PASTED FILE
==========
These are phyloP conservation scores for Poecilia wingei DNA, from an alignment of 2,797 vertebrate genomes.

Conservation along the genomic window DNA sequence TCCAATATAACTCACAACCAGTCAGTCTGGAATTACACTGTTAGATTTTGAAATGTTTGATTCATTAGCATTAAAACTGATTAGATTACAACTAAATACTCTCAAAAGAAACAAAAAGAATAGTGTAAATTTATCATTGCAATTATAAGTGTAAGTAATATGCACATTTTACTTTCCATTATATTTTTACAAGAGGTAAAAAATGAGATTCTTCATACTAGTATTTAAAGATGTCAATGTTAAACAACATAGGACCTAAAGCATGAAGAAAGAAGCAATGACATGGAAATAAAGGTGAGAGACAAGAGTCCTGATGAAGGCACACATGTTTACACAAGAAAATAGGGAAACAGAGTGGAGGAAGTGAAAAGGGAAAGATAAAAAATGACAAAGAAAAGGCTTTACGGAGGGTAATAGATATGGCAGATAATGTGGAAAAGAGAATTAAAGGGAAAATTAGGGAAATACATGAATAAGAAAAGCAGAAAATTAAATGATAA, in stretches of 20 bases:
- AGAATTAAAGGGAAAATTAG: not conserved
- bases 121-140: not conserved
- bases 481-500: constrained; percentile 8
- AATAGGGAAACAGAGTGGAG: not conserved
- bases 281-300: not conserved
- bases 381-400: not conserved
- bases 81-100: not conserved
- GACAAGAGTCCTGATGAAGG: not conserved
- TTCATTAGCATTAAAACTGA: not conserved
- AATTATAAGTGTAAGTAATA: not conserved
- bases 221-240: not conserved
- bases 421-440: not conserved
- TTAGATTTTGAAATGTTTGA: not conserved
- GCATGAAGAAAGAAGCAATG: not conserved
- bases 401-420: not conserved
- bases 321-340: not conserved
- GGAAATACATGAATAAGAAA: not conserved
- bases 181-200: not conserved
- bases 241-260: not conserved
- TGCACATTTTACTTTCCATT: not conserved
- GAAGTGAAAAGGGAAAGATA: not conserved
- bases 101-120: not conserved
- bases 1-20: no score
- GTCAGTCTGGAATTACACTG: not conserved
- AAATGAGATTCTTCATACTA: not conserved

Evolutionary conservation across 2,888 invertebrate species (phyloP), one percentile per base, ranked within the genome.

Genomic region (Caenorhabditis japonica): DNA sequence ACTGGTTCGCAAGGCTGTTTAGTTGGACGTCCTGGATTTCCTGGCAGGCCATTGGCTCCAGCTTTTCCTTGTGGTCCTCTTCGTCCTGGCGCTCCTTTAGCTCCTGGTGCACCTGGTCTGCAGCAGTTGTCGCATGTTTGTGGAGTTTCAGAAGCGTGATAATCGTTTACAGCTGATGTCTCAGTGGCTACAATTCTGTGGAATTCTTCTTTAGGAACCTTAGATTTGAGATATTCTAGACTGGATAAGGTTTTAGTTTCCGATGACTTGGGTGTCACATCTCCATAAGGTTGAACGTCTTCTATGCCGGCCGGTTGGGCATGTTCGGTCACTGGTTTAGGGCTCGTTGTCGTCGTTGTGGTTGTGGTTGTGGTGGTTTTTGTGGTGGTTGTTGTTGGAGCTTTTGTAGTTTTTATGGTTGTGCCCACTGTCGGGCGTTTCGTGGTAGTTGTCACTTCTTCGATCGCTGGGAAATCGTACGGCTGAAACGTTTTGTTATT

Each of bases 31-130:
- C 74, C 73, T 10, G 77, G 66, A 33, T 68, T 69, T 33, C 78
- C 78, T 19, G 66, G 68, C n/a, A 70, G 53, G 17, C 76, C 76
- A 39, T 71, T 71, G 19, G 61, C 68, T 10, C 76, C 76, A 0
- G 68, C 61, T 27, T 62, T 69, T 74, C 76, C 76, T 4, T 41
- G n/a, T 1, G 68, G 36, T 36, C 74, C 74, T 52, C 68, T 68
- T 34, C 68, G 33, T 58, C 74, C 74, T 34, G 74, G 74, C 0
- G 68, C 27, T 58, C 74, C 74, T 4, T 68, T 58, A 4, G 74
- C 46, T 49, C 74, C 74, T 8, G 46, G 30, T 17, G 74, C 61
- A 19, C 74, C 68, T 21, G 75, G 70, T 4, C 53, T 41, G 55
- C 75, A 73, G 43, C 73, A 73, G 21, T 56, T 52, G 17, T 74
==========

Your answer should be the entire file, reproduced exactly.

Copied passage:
These are phyloP conservation scores for Poecilia wingei DNA, from an alignment of 2,797 vertebrate genomes.

Conservation along the genomic window DNA sequence TCCAATATAACTCACAACCAGTCAGTCTGGAATTACACTGTTAGATTTTGAAATGTTTGATTCATTAGCATTAAAACTGATTAGATTACAACTAAATACTCTCAAAAGAAACAAAAAGAATAGTGTAAATTTATCATTGCAATTATAAGTGTAAGTAATATGCACATTTTACTTTCCATTATATTTTTACAAGAGGTAAAAAATGAGATTCTTCATACTAGTATTTAAAGATGTCAATGTTAAACAACATAGGACCTAAAGCATGAAGAAAGAAGCAATGACATGGAAATAAAGGTGAGAGACAAGAGTCCTGATGAAGGCACACATGTTTACACAAGAAAATAGGGAAACAGAGTGGAGGAAGTGAAAAGGGAAAGATAAAAAATGACAAAGAAAAGGCTTTACGGAGGGTAATAGATATGGCAGATAATGTGGAAAAGAGAATTAAAGGGAAAATTAGGGAAATACATGAATAAGAAAAGCAGAAAATTAAATGATAA, in stretches of 20 bases:
- AGAATTAAAGGGAAAATTAG: not conserved
- bases 121-140: not conserved
- bases 481-500: constrained; percentile 8
- AATAGGGAAACAGAGTGGAG: not conserved
- bases 281-300: not conserved
- bases 381-400: not conserved
- bases 81-100: not conserved
- GACAAGAGTCCTGATGAAGG: not conserved
- TTCATTAGCATTAAAACTGA: not conserved
- AATTATAAGTGTAAGTAATA: not conserved
- bases 221-240: not conserved
- bases 421-440: not conserved
- TTAGATTTTGAAATGTTTGA: not conserved
- GCATGAAGAAAGAAGCAATG: not conserved
- bases 401-420: not conserved
- bases 321-340: not conserved
- GGAAATACATGAATAAGAAA: not conserved
- bases 181-200: not conserved
- bases 241-260: not conserved
- TGCACATTTTACTTTCCATT: not conserved
- GAAGTGAAAAGGGAAAGATA: not conserved
- bases 101-120: not conserved
- bases 1-20: no score
- GTCAGTCTGGAATTACACTG: not conserved
- AAATGAGATTCTTCATACTA: not conserved

Evolutionary conservation across 2,888 invertebrate species (phyloP), one percentile per base, ranked within the genome.

Genomic region (Caenorhabditis japonica): DNA sequence ACTGGTTCGCAAGGCTGTTTAGTTGGACGTCCTGGATTTCCTGGCAGGCCATTGGCTCCAGCTTTTCCTTGTGGTCCTCTTCGTCCTGGCGCTCCTTTAGCTCCTGGTGCACCTGGTCTGCAGCAGTTGTCGCATGTTTGTGGAGTTTCAGAAGCGTGATAATCGTTTACAGCTGATGTCTCAGTGGCTACAATTCTGTGGAATTCTTCTTTAGGAACCTTAGATTTGAGATATTCTAGACTGGATAAGGTTTTAGTTTCCGATGACTTGGGTGTCACATCTCCATAAGGTTGAACGTCTTCTATGCCGGCCGGTTGGGCATGTTCGGTCACTGGTTTAGGGCTCGTTGTCGTCGTTGTGGTTGTGGTTGTGGTGGTTTTTGTGGTGGTTGTTGTTGGAGCTTTTGTAGTTTTTATGGTTGTGCCCACTGTCGGGCGTTTCGTGGTAGTTGTCACTTCTTCGATCGCTGGGAAATCGTACGGCTGAAACGTTTTGTTATT

Each of bases 31-130:
- C 74, C 73, T 10, G 77, G 66, A 33, T 68, T 69, T 33, C 78
- C 78, T 19, G 66, G 68, C n/a, A 70, G 53, G 17, C 76, C 76
- A 39, T 71, T 71, G 19, G 61, C 68, T 10, C 76, C 76, A 0
- G 68, C 61, T 27, T 62, T 69, T 74, C 76, C 76, T 4, T 41
- G n/a, T 1, G 68, G 36, T 36, C 74, C 74, T 52, C 68, T 68
- T 34, C 68, G 33, T 58, C 74, C 74, T 34, G 74, G 74, C 0
- G 68, C 27, T 58, C 74, C 74, T 4, T 68, T 58, A 4, G 74
- C 46, T 49, C 74, C 74, T 8, G 46, G 30, T 17, G 74, C 61
- A 19, C 74, C 68, T 21, G 75, G 70, T 4, C 53, T 41, G 55
- C 75, A 73, G 43, C 73, A 73, G 21, T 56, T 52, G 17, T 74